What if I don’t already have a driver’s licence?
If your license has expired, or you have never held a driver’s license, it is fairly easy to obtain one in Québec. SAAQ agents can help you over the phone with the necessary steps. For starters, you must be at least 16 years old, and registered with a driving school. From your driving school, you can obtain a Learner’s Licence, which authorizes you to get behind the wheel, as long as you are accompanied by a licensed driver. After 11 months, you can take a theoretical and a practical exam to obtain your Probationary Licence. The probationary licence carries certain restrictions, including zero alcohol tolerance, no car rentals, no accompanying a learner, and less than four demerit points or traffic infractions during 24 months. After that, you’re on your own. Drive safely.
Are there any special driving rules in Québec?
The laws for driving in Québec are pretty similar to the rest of the western world. Unlike the rest of the British Commonwealth, Canadians drive on the right side of the street. If you’re coming from Australia or the United Kingdom, driving on the left is one mistake you’ll want to avoid at all costs! Here are a few of the most important driving rules to be aware of.
- Speed limits are from 30 to 40 kilometres per hour in school zones, from 40 to 50 kilometres per hour in residential zones, from 60 to 70 kilometres per hour on major city arteries, from 80 to 90 kilometres per hour in the countryside and 100 kilometres per hour on highways.
- If you are followed by a police car with its lights on, you are required to pull over. Stay in the vehicle and prepare your driver’s license, registration certificate and proof of insurance. This is a serious matter, so do not joke or offer any sort of bribe.
- If you see a school bus with its stop signs lifted out from the bus, you must stop, even in the middle of the street, and even if you’re across the street and facing the bus.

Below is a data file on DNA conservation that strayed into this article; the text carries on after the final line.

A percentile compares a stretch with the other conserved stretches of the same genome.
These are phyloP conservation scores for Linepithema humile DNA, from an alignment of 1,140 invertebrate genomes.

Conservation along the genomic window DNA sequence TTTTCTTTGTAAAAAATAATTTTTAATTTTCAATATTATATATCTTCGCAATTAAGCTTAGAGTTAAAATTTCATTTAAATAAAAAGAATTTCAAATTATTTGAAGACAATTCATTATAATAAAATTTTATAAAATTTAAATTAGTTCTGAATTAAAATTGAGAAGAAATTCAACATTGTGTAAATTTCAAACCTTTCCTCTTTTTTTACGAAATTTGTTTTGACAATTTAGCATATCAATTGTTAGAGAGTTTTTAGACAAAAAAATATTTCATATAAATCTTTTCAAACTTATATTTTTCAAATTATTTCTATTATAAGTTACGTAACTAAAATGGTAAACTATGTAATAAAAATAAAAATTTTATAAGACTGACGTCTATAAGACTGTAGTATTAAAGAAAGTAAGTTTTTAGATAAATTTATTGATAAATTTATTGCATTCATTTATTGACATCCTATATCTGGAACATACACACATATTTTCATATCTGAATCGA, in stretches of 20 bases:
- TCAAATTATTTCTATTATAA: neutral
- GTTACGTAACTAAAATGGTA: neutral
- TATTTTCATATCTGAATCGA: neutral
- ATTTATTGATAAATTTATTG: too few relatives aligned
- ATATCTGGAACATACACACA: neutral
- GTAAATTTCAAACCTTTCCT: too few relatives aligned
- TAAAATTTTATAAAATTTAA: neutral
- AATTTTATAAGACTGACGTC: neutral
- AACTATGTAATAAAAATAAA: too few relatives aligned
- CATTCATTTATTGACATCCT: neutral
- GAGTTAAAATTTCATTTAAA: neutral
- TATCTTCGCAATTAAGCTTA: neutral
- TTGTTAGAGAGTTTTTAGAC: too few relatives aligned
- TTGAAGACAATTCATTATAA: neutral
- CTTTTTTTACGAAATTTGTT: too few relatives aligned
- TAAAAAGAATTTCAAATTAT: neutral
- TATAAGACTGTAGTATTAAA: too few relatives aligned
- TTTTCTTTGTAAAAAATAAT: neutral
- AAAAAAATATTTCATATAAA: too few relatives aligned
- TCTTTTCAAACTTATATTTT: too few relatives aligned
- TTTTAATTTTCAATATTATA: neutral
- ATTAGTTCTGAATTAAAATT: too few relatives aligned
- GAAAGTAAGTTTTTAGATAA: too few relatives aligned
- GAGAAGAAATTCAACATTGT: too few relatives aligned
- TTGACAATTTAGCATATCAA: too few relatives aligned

- When you’re on a highway with three or more lanes, it is customary (and a safe practice) to leave the right lane open for entering and exiting vehicles. Try to avoid overtaking from the right, though. If you see a police car or any vehicle on the emergency lane or roadside, you are required to leave a safety corridor when passing it. This means move over to the farthest lane and reduce your speed.
- At an intersection where everyone has to stop, you have to leave priority to the first vehicle arrived (instead of to the vehicle on your right for instance).
- Speed limits are lowered when there is roadwork. Respect these temporary signs. Traffic fines are doubled!
- A flashing green light at an intersection means your direction has the right of way, and you can safely turn left. You can yield and then turn right when the light is red, except on the island of Montréal.
- Anyone driving under the influence (DUI) of drugs or alcohol will be severely punished. Since the full legalization of cannabis in October 2018, Canada has implemented some very strict laws against driving while high.
Monday to Friday, call:
- From Québec : 418 643-7620
- From Montréal : 514 873-7620
- From elsewhere : 1 800 361-7620
Keep in mind, ARIANNE’s Online Relocation Guides are loaded with practical, local information about transportation, employment, housing, education, and much more, an essential resource for anyone moving to Canada. For a helpful overview of the process, you can also check out our article on the Five Steps to Canadian Immigration and Relocation.
Photo credits: cyberpresse.ca